By Chris Brizzard
Level One Student
At Studio Incamminati, one of the things we learn is to reduce objects to straight lines and basic geometric shapes, which can then be refined at later stages as needed. This fits into a core idea here, namely working from big to small, and it applies equally well to that form we all love to hate - the ellipse.
The ellipse is a form that one encounters frequently, especially in working with the still life. The tops and bottoms of vases, jars, cups, etc. are all elliptical forms and so having a method to deal with them is an important tool in the artist’s skill set.
In our first semester still life classes, we learned to reduce the ellipse to a basic hexagonal shape.
This is extremely useful and will suffice in many situations, but what if one wishes to refine the ellipse a bit more? The following steps show one approach to doing this.
First, let’s deal with accurately drawing the hexagonal shape used to represent the ellipse. Establish the long and short axes of the ellipse, remembering that they will always be at right angles to one another.
Next, add a rectangle to show the boundaries of the ellipse.
Add a grid to accurately divide the rectangle into thirds.
Now you are ready to draw the hexagonal shape used to represent the ellipse.
The question now becomes, how can one refine this abstraction into a more ellipse-like shape? Now the process of subdividing begins. The hexagon has six sides and we will now add points to divide each side into two.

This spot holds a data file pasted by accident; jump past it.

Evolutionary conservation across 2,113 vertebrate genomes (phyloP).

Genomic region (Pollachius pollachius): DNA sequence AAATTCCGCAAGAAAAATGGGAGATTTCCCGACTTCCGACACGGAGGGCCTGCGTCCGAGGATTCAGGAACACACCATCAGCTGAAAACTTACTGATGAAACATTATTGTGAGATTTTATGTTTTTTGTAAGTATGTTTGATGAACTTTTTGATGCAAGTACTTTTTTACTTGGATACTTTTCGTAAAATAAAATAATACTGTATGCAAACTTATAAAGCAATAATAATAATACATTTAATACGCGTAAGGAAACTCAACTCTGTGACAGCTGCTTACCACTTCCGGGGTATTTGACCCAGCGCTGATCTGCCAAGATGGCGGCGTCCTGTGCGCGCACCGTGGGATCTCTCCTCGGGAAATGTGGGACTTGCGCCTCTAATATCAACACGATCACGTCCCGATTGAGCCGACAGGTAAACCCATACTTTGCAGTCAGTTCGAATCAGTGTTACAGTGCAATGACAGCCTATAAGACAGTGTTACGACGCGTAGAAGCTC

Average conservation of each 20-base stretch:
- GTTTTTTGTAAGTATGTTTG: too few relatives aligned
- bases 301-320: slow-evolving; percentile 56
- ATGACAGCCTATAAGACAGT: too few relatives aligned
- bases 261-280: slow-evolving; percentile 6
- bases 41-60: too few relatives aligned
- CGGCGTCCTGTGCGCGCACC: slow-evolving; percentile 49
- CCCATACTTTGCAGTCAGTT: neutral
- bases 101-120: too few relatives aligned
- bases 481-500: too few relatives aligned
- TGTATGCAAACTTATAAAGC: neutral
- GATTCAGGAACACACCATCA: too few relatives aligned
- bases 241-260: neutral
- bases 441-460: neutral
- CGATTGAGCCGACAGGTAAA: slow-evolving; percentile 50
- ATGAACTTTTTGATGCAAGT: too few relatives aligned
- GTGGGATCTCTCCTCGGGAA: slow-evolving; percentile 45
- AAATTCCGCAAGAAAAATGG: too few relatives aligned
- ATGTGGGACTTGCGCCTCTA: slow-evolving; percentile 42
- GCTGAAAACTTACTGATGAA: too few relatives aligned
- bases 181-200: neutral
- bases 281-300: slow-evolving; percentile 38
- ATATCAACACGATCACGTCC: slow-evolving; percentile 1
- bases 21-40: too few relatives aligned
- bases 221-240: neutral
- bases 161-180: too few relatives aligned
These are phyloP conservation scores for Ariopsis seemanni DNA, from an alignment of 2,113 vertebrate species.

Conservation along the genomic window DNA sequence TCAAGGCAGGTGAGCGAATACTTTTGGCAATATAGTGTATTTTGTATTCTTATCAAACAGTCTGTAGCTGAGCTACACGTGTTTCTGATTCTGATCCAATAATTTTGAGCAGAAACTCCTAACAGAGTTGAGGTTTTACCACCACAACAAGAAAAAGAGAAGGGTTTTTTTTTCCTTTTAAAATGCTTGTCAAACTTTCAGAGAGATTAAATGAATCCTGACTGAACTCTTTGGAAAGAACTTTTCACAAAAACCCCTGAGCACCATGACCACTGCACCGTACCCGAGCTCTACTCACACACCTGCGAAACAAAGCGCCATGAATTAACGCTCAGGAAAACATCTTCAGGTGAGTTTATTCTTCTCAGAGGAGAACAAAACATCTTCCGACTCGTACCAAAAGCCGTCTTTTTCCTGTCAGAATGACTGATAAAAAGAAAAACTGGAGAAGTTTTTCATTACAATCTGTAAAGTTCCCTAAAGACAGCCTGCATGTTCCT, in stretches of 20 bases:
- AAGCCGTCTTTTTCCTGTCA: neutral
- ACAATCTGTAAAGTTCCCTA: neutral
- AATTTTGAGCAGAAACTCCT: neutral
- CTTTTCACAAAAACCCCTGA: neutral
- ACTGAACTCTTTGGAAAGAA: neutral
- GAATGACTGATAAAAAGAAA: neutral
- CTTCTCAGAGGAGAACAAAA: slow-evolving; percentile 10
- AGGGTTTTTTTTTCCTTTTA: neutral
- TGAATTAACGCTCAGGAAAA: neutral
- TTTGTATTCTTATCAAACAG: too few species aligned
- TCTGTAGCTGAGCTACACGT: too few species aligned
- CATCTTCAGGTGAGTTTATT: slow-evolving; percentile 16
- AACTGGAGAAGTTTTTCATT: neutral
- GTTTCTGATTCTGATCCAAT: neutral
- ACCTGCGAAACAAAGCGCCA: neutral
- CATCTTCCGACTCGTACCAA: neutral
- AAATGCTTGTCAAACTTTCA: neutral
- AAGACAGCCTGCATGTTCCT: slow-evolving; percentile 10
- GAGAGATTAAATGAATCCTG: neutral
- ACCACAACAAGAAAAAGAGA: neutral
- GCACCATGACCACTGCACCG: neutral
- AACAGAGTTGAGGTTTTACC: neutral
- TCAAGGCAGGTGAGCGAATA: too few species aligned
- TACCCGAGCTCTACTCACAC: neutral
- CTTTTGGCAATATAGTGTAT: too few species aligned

By connecting the new points, we can create a 12-sided form which starts to look more elliptical.
This may be all the refining one needs, but it is possible to keep adjusting the shape. One idea is to add straight lines where two lines meet, thereby subdividing the shape even more.
This form can be further subdivided using the same process, and it is up to the artist to decide how refined a shape s/he needs for the task at hand. The basic hexagonal shape will suffice in some situations where the overall forms are very general in nature (the block-in phase, for example), but there are also times when a more refined shape is needed. This is one approach to achieving that end.
Ultimately, the artist must wrestle with each concept and come up with something that works best for him or her. As instructor Natalie Italiano keeps telling us, there is no one “right” answer, and ultimately, that is what makes a piece work or not, for each piece that we work on is a record of choices (both conscious and subconscious) that we have made along the way. Learning to make informed choices is one of the benefits of studying at Studio Incamminati.